As the realities of the economic downturn set in, droves of companies are shedding employees: Sometimes offering them notice required under federal law, sometimes not.
The Sugar Law Center, a nonprofit organization based in Detroit that assists workers in WARN Act lawsuits, said its call volume has more than doubled since September, when the recent wave of layoffs and business closings started.
Concerned workers are increasingly phoning that agency to find out if their former employers followed the 20-year-old federal law, which requires many employers to notify employees 60 days before a massive layoff or plant closing.
"Businesses are asserting that because of the economic conditions that have come to a head in the past two months, that alone allows them to not give notice to workers," said John Philo, Sugar Law Center's legal director. "That defeats the purpose of the law."
Mr. Philo, like others who believe that the federal Worker Adjustment Retraining Notification Act, known as the WARN Act, is long overdue to be strengthened, are hopeful that President-elect Barack Obama will sign legislation to overhaul the law soon after he takes office next month.
Since Sept. 1, more than 60 businesses in Ohio have filed WARN Act notices with the state, notifying workers and the government that at least 13,500 workers would lose their jobs.
But what's of concern to some lawmakers and labor activists is the companies that lay off large numbers of workers, but fail to provide notice or aren't required to provide notice because of shortcomings in the federal law.
In 2007, a Blade investigation showed that the WARN Act, because of the difficulty enforcing it, is routinely skirted by employers, much to the frustration of displaced workers.
The series identified several weaknesses with the WARN Act, including the fact that recently laid-off workers are responsible for enforcing its provisions against their former employers, making it difficult to collect damages.
Earlier this month, workers in Illinois staged a six-day sit-in that gained national attention when their employer, Republic Windows and Doors, closed with just three days' notice and without paying employees severance or accrued vacation pay. Eventually, after national attention focused on the plight of the workers, a settlement was reached giving workers about $7,000 each.
Advocates are hopeful the national attention will trigger reform in Washington to add new protections for workers on the brink of losing their jobs.
After The Blade's series on the WARN Act ran last year, U.S. Sen. Sherrod Brown, a Democrat from Ohio, along with U.S. Sens. Hillary Clinton and Barack Obama, introduced legislation to overhaul the law.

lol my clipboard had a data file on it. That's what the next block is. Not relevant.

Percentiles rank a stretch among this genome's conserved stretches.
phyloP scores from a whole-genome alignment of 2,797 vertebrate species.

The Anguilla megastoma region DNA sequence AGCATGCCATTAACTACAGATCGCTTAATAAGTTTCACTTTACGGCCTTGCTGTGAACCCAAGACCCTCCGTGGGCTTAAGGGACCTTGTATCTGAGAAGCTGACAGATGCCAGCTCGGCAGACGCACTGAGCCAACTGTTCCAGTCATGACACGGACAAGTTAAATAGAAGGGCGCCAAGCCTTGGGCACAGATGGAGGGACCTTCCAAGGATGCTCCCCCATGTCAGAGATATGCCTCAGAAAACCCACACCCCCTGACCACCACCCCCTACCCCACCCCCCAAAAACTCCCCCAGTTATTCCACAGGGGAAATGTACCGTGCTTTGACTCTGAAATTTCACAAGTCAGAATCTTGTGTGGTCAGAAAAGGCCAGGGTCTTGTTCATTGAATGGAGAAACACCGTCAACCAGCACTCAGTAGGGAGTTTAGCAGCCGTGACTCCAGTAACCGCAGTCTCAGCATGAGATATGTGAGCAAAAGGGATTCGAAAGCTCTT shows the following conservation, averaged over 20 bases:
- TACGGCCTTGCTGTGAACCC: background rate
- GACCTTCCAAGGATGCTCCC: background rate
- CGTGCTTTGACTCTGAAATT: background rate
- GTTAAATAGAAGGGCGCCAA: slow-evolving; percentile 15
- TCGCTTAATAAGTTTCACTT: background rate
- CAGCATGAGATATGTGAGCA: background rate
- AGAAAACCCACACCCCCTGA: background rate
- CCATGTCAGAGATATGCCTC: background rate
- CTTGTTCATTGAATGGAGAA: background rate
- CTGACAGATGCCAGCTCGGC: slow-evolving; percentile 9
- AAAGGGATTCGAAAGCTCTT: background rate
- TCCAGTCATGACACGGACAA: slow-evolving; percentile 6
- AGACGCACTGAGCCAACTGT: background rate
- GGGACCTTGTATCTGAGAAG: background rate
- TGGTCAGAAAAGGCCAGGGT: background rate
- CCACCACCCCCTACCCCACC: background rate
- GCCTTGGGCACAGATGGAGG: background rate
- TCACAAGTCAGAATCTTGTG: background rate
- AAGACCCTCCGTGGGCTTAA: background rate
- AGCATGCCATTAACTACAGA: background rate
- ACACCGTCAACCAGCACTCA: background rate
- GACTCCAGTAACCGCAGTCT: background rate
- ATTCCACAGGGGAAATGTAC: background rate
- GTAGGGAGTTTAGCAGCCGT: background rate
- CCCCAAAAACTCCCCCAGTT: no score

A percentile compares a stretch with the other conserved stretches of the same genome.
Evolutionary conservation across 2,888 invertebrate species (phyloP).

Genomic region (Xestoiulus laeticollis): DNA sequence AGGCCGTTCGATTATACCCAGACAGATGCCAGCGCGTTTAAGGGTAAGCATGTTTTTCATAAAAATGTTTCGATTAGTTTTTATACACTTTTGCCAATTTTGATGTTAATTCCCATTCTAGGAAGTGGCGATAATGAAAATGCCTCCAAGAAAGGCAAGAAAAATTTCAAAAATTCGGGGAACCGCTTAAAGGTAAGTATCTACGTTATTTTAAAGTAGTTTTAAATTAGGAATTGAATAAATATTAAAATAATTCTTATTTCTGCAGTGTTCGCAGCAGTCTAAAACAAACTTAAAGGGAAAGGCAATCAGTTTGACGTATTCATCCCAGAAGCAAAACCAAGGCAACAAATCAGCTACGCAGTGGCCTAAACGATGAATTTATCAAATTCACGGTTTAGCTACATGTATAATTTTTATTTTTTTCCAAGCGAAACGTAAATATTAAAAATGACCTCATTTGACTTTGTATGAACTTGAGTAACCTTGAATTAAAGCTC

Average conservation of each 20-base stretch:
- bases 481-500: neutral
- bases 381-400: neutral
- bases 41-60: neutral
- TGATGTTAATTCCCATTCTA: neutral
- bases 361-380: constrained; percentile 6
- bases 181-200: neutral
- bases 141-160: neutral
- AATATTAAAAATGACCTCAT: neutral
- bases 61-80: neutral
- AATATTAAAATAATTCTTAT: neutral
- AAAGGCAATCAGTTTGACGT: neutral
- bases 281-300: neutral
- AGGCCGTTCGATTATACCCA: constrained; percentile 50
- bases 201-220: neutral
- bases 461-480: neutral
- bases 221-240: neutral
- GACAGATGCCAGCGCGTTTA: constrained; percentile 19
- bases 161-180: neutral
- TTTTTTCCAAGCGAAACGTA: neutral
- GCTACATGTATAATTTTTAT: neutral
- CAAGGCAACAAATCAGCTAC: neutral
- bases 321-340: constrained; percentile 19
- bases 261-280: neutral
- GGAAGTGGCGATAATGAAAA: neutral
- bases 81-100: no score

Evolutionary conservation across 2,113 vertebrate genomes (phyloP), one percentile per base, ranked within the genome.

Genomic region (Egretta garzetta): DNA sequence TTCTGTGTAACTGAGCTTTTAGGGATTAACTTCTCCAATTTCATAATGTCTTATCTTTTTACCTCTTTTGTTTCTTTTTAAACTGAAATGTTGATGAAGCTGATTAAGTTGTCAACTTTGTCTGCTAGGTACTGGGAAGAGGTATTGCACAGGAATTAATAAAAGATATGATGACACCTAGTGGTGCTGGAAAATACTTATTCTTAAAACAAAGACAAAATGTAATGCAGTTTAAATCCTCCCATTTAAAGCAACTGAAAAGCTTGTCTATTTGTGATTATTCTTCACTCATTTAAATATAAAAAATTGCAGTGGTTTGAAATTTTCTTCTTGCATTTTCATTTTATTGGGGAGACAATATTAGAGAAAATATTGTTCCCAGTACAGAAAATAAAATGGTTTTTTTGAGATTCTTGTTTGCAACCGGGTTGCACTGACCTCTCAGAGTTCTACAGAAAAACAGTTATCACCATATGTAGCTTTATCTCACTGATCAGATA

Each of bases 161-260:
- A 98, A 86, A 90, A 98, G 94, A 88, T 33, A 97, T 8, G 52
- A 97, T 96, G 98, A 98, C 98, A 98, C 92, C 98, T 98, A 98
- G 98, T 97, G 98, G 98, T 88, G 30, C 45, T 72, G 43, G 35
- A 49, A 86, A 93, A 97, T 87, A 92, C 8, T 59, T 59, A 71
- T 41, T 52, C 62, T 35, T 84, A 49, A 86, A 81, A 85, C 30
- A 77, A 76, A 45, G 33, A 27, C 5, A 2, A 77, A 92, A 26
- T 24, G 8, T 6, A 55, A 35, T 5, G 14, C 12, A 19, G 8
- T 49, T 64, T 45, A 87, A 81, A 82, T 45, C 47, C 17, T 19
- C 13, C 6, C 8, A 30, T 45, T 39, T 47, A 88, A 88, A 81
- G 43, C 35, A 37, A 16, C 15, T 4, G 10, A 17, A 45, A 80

Their proposal, called the "FOREWARN Act," included a longer layoff-notice period and increased penalties for companies that violate the law. It also proposed that the WARN Act apply to smaller groups of displaced workers and it empowered the Department of Labor and state attorneys general to bring claims on behalf of workers.
A similar bill passed the U.S. House last year and was the subject of a hearing in the U.S. Senate this spring, but it never became law after it was blocked by Republican opposition.
WARN Act reforms have been opposed by business groups like the U.S. Chamber of Commerce because of concerns that the new regulations would put more constraints on business owners.
Senator Brown is hopeful that WARN Act reforms will be on Mr. Obama's agenda when he takes office.
"There has been so little attention paid to manufacturing under the Bush Administration," Mr. Brown said. "I'm very hopeful that we can do more than that, and that we can deliver a manufacturing package - and the WARN Act will be part of that."
Some, like Tom Kummerer, who was among about 500 employees at National Machinery in Tiffin, who lost their jobs without notice in 2001, fear that it is already too late for the thousands of workers laid off this fall.
"I'm very disenchanted," said Mr. Kummerer, who along with fellow National Machinery workers received a court settlement paying workers a small percentage of what they felt they were owed.
"I've seen factories continue to close and people continue to get hurt, but no one in Washington listens."
Mr. Kummerer said the WARN Act would be strengthened if the lawmakers made it applicable to more businesses by lowering the thresholds that trigger notices. He also said workers' WARN Act claims deserve higher priority in cases where businesses are being liquidated or assets are sold.
"The people out here in the streets are suffering," Mr. Kummerer said. "The politicians are sitting here and saying they are going to worry about it next year. To the people who lost jobs six years ago, that doesn't mean [anything]."
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